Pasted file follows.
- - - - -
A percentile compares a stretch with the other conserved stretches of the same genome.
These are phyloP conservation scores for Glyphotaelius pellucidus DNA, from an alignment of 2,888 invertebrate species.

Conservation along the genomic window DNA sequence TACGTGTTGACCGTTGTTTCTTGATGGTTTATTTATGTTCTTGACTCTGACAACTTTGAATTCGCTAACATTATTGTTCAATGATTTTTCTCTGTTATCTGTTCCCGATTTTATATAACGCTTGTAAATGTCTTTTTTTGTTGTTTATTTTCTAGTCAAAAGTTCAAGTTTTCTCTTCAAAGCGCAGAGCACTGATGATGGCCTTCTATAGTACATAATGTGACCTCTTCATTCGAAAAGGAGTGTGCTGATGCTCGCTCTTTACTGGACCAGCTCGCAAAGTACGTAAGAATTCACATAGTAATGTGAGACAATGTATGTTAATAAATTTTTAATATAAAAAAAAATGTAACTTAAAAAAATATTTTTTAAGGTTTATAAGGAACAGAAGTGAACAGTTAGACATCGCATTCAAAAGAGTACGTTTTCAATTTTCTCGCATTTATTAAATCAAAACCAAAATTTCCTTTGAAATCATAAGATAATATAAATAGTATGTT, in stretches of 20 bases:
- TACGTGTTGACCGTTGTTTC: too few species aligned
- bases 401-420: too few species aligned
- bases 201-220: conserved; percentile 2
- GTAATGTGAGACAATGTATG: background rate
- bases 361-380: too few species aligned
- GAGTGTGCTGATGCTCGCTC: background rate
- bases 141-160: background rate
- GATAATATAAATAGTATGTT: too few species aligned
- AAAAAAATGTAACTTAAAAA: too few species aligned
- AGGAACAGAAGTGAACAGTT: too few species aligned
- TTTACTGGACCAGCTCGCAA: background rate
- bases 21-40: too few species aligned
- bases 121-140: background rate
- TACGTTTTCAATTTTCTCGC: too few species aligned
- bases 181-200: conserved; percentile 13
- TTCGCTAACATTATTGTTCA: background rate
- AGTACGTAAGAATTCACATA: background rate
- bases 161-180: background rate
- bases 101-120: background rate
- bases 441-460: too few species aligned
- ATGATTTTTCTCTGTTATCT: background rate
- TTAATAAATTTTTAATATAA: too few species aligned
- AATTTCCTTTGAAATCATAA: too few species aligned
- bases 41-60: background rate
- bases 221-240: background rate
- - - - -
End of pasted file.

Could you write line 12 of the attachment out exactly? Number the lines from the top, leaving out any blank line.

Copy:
- AAAAAAATGTAACTTAAAAA: too few species aligned